I just signed up for National Novel Writing Month, better known as NaNoWriMo. In case you are not familiar with NaNoWriMo, which I will shorten to NaNo from here on out in order to save my Shift case from undo abuse, let me explain.
NaNo is one month (November 2011, this year) during which writers write an entire novel in one month. More specifically, a writer commits to writing a complete 50,000 word (minimum) novel from scratch during the period that begins at midnight on November 1st and ends at midnight on November 30th. There is no prize, there is no entry fee and there is no "winner". On the other hand, those writers who made the commitment to NaNo and follow through are rewarded with a completed, if completely unedited novel, at the end of the month. If you need more than that, this is not the writing event for you.
The idea is that by joining other writers in the same head-long rush toward rapidly completing a novel, a writer might find camaraderie and motivation by knowing that there are others doing the same thing in the same way at the same time.
Is NaNoWriMo Worth It?
I don’t have the slightest idea if National Novel Writing Month works or if it is a good way to write a novel.
I have never participated in NaNoWriMo before, partially out of choice, and partially because I always seem to find out about it on the 26th of the month. This year, however, a friend and fellow writer, Marie Sexton, mentioned it on Twitter. I baited her, and she responded quickly and calmly, which both ruined my game and made me wonder if I have bitten off more than I can chew. Unlike my friend, I am not a published novel writer. I write non-fiction, because I can charge money to write non-fiction as a freelance writer.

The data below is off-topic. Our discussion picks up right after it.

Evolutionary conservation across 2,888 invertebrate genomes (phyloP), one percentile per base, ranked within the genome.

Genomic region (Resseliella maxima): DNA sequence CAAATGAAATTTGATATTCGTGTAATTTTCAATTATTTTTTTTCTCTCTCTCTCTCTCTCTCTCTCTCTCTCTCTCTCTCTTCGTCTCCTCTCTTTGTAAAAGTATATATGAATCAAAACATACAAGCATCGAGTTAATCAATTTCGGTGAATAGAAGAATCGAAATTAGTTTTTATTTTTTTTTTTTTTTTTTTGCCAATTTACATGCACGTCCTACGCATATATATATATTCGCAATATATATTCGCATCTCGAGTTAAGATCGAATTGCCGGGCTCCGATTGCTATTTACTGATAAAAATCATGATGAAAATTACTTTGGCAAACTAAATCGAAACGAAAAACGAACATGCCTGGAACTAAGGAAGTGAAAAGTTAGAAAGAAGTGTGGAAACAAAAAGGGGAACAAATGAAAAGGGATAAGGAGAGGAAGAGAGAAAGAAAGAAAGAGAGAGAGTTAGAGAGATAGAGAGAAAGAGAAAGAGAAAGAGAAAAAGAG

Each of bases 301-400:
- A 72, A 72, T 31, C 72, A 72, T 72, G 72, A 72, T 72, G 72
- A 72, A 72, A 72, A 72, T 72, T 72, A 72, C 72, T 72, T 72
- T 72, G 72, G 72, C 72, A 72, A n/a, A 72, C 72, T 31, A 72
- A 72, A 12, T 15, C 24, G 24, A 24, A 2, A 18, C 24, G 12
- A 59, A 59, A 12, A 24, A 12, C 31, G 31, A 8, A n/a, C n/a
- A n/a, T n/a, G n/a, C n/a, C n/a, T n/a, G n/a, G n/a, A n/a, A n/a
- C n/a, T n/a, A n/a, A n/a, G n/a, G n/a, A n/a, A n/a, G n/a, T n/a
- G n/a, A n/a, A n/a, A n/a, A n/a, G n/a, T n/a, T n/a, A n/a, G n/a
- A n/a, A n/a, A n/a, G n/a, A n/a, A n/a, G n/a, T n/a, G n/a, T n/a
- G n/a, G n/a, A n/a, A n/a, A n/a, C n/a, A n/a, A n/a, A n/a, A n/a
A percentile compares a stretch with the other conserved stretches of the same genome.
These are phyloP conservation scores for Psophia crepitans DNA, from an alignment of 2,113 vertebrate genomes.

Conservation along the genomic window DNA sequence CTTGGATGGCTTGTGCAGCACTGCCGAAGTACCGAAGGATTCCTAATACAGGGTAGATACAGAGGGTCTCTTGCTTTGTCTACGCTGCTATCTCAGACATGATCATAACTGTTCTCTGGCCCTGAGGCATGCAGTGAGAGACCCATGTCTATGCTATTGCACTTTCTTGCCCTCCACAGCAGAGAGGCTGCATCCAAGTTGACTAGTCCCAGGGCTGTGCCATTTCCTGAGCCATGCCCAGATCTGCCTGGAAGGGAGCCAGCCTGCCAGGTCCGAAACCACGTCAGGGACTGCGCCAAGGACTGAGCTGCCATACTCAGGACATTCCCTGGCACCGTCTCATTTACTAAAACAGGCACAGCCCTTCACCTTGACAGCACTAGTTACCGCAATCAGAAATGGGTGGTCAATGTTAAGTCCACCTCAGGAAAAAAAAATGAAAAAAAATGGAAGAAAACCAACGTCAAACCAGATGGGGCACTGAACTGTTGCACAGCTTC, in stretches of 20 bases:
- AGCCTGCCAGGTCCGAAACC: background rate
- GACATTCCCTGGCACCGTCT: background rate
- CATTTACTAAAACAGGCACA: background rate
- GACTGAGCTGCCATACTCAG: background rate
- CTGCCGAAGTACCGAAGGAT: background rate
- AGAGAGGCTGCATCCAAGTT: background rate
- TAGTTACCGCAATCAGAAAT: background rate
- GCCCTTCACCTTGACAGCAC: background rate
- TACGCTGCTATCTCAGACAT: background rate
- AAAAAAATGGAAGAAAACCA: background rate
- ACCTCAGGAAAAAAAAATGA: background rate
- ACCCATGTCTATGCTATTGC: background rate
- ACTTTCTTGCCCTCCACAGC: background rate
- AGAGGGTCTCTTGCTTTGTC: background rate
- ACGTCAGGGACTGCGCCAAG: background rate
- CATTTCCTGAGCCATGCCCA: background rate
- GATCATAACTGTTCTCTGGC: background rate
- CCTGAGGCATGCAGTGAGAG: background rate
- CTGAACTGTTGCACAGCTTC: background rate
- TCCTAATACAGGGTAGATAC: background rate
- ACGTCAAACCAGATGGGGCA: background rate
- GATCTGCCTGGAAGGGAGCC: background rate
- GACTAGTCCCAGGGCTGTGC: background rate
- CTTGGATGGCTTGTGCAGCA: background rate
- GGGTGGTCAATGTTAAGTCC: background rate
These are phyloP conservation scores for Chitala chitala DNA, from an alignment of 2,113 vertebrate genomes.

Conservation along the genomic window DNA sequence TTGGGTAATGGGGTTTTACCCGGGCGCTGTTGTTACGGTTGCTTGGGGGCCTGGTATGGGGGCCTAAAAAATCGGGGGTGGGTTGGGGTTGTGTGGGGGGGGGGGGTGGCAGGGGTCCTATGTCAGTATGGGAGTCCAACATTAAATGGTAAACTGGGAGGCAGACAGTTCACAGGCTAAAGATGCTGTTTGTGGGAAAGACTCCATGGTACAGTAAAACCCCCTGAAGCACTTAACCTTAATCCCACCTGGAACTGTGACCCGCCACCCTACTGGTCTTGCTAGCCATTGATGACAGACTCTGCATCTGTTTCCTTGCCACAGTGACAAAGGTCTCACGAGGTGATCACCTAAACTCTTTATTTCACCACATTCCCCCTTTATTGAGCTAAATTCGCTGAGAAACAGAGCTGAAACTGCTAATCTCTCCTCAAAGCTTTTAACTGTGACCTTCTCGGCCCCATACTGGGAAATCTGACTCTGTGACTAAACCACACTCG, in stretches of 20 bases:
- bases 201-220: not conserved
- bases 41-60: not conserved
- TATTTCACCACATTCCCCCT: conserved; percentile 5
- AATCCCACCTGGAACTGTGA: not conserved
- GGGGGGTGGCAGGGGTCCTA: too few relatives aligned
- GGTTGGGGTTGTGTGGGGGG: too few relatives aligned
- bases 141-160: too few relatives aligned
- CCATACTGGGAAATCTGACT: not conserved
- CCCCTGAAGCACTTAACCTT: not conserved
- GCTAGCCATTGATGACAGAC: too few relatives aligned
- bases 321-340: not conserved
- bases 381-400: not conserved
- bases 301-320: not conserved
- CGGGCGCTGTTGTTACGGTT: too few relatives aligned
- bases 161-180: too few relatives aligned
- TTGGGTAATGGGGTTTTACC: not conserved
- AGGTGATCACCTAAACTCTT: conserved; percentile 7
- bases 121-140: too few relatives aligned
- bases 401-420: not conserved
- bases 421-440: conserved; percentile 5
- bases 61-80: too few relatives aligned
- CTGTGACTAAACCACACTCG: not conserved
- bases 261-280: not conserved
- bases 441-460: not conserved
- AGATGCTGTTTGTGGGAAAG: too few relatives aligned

Theoretically, you can make money writing novels, but the process is much different. Most of my clients are billed monthly, most pay the month or two after that, and I pay my mortgage and grocery bills with the checks and PayPal transfers that arrive each month.
A novel writer, writes a novel, shops it about (or, if previously published, sends it to their publisher), waits for an answer, receives an advance (maybe) and then goes to work on their next novel while waiting for the current one to be published. How much the next novel will pay is largely influenced by how well the as yet unpublished novel sells. Assuming the novel writer makes enough money to live on, it involves budgeting a single paycheck over several months. In other words, it takes much more time and is much more uncertain.
That being said, I started, like many writers, writing because I loved fiction and wanted to write my own novel. I have started several novels, filled numerous notebooks with ideas for even more novels, and have even more ideas for novels that haven’t seen even the first word put to paper. In other words, if I actually care about writing a novel before "someday," I need to get started, and this seemed like a good idea.
As a double bonus, I can blog how I am doing on my novel which means I have good topics for this writing blog without having to do any research!